Second editionSince the first edition of 100 ways to support recovery was published in2009, it has been downloaded over 23,000 times from the Rethink MentalIllness website (rethink.org/100ways).Not much has changed since 2009 in ourunderstanding of recovery which emerges frompeople’s stories – living a life beyond illness remainspossible for many people when active striving isaccompanied by good support. However, a newevidence base is emerging in the academic mentalhealth literature.For example, the Section for Recovery at theInstitute of Psychiatry has undertaken severalrecovery studies – see researchintorecovery.comfor more information. This has included systematicreviews (the most rigorous method for synthesisingevidence) which identified key recovery processesof Connectedness, Hope, Identity, Meaning andEmpowerment (the CHIME Framework)1, how toassess recovery2, how to identify strengths3, andhow to increase hope4.Mike Slade6 Rethink Mental Illness.It is now possible to identify best practice for mentalhealth services in supporting recovery5. Measures toidentify good recovery support have been evaluated6,leading to the development of a new free measurecalled INSPIRE (researchintorecovery.com/inspire).Interventions to support recovery are beingdeveloped7 and evaluated8, and national initiativesto transform mental health services are underwayacross England9. In all these developments, RethinkMental Illness has been a guide and a partner. Thissecond edition of 100 Ways to support recovery hasbeen updated to reflect this emerging evidence base.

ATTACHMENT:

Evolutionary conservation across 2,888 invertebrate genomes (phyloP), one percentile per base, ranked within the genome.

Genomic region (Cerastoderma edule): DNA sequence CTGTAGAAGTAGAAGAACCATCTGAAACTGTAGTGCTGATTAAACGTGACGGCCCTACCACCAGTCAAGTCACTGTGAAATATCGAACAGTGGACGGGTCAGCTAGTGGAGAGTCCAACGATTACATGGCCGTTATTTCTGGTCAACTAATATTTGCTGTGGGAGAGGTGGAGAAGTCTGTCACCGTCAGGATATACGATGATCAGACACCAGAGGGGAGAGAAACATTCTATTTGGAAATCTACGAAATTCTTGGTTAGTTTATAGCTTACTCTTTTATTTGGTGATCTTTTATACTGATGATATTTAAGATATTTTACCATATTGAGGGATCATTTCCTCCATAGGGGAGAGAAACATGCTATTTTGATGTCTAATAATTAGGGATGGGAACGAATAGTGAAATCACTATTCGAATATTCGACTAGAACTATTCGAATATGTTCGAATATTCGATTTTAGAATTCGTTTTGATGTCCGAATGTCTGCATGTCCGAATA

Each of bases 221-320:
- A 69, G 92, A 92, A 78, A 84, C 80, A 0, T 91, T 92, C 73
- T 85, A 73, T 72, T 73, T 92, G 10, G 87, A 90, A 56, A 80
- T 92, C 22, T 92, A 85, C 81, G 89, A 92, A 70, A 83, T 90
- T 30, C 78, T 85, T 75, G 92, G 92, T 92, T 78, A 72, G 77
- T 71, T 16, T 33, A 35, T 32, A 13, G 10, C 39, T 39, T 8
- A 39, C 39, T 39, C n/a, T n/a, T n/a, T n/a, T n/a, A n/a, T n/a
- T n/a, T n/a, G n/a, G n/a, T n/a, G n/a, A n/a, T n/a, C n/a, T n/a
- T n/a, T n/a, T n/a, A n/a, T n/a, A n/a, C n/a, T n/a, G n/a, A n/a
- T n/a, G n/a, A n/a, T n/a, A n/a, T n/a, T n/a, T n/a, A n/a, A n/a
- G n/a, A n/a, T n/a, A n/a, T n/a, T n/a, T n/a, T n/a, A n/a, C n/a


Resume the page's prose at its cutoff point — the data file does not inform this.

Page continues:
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Section one: What is personal recovery?Recovery is a word with two meanings.Clinical recovery is an idea that has emergedfrom the expertise of mental health professionals,and involves getting rid of symptoms, restoringsocial functioning, and in other ways ‘getting backto normal’.Personal recovery is an idea that has emergedfrom the expertise of people with lived experiencedof mental illness, and means something different toclinical recovery. The most widely used definition ofpersonal recovery is from Anthony (1993)10: a deeply personal, uniqueprocess of changing one’sattitudes, values, feelings,goals, skills, and/or roles. Itis a way of living a satisfying,hopeful, and contributing lifeeven within the limitationscaused by illness. Recoveryinvolves the development ofnew meaning and purpose inone’s life as one grows beyondthe catastrophic effects ofmental illness.It is generally acknowledged that most mental healthservices are currently organised to meet the goal ofclinical recovery. Yet mental health policy around theworld increasingly emphasises support for personalrecovery. For example, in England a central goal ofthe 2011 national mental health strategy was “Morepeople with mental health problems will recover”.11How do we transform services towards a focus onpersonal recovery? This report identifies 100 differentways, starting with a conceptual framework tounderpin the transformation.8 Rethink Mental Illness.Box 1: Personal Recovery TasksRecovery task 1: Developing a positiveidentity The first task of recovery isdeveloping a positive identity outside of being aperson with a mental illness. Identity elementswhich are vitally important to one person may befar less significant to another, which underlinesthat only the person can decide what constitutesa personally valued identity for them.Recovery task 2: Framing the ‘mentalillness’ The second recovery task involvesdeveloping a personally satisfactory meaning toframe the experience which professionals wouldunderstand as mental illness. This involvesmaking sense of the experience so that it can beput in a box: framed as a part of the person butnot as the whole person. This meaning might beexpressed as a diagnosis, or as a formulation,or it may have nothing to do with professionalmodels – a spiritual or cultural or existential crisis(hence the quotes in the task title).Recovery task 3: Self-managing themental illness Framing the mental illnessexperience provides a context in which itbecomes one of life’s challenges, allowingthe ability to self-manage to develop. Thetransition is from being clinically managed totaking personal responsibility through selfmanagement. This does not mean doingeverything on your own. It means beingresponsible for your own well-being, includingseeking help and support from others whennecessary.Recovery task 4: Developing valuedsocial roles The final recovery task involves theacquisition of previous, modified or new valuedsocial roles. This often involves social roleswhich have nothing to do with mental illness.Valued social roles provide scaffolding for theemerging identity of the recovering person.Working with the person in their social contextis vital, especially during times of crisis whensupport usually received from friends, family andcolleagues can become most strained.